Stories I happened upon during the past week. Space Warfare: We Must Defend Our Big, Exquisite Satellites Someone wants to keep the military-industrial complex alive and well. I don’t understand this article, other than the obvious hand-wringing about keeping large satellites alive and kicking. Bigger military satellites don’t necessarily equal great performance. They will, however, […]Read More May 4, 2018: Weekly Spatial Resolutions
In a previous post, “Which is the “Good” Future?,” I hinted at trends helpful to figuring out what the Space Industry’s future might be. Near the end of the post, I set out a few bullets to help show what trends might be helpful to watch. Let’s start this post with the obvious: I don’t […]Read More Is There a Way to “Predict” the Space Industry’s Future?
This site contains my opinions and ideas only, not the opinions or ideas of any organization I work for. It’s my idea playground, and I’m inviting you in. Welcome! Over four years ago, I had fun writing about the Buran, the Soviet Union’s (now Russia) answer to the U.S. Space Shuttle. You can read about […]Read More An Embarrassment of Rich Space History?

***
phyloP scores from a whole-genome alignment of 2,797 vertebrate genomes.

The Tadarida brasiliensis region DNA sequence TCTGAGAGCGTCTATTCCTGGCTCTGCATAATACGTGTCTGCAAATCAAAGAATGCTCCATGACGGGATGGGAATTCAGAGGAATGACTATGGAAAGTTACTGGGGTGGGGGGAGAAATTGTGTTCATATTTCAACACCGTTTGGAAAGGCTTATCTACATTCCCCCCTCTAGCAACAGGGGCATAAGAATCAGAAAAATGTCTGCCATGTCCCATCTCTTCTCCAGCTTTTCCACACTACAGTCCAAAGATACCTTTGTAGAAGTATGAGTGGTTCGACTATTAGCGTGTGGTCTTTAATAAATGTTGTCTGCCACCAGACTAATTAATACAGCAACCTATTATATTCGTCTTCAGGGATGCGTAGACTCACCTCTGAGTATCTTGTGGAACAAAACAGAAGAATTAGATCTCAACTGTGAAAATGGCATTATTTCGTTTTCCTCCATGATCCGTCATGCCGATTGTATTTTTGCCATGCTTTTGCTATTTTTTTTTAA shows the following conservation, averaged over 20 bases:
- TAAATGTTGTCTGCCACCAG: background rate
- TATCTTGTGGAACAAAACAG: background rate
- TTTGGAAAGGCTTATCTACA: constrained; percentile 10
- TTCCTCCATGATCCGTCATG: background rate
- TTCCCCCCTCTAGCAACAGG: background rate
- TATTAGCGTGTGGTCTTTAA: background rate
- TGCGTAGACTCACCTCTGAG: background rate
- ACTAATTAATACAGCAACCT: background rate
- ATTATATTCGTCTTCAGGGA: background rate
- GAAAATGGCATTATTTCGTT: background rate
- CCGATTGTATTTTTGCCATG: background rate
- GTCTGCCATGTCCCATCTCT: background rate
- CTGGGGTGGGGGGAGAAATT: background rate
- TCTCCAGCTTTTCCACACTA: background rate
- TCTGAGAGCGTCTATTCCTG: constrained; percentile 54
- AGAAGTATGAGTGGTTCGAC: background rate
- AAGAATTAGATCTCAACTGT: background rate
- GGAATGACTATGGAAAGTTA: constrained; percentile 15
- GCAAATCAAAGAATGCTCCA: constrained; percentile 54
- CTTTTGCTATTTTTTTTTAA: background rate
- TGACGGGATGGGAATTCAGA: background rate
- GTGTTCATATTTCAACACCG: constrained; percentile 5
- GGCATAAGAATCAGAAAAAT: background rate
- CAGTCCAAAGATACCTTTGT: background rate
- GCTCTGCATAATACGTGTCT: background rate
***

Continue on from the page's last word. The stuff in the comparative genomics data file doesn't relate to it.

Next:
There’s been a lot of hand-wringing in recent years regarding space situational awareness (SSA). Almost every month another article appears, portending of the upcoming calamity in space–the point in which one rogue satellite or a chunk of debris hits another satellite or chunk of debris. These two chunks initiate a celestial version of pool. As […]Read More A Motorcycle Rider Defines Space Situational Awareness
It’s not every day that you see a rocket come apart in mid-air, fire coming from each part, and then have both parts come back to Earth, safely. But that’s just what Blue Origin did today during their in-flight escape test of the New Shepard rocket and capsule. When the smoke and dust cleared, the […]Read More Blue Origin’s In-flight Escape Test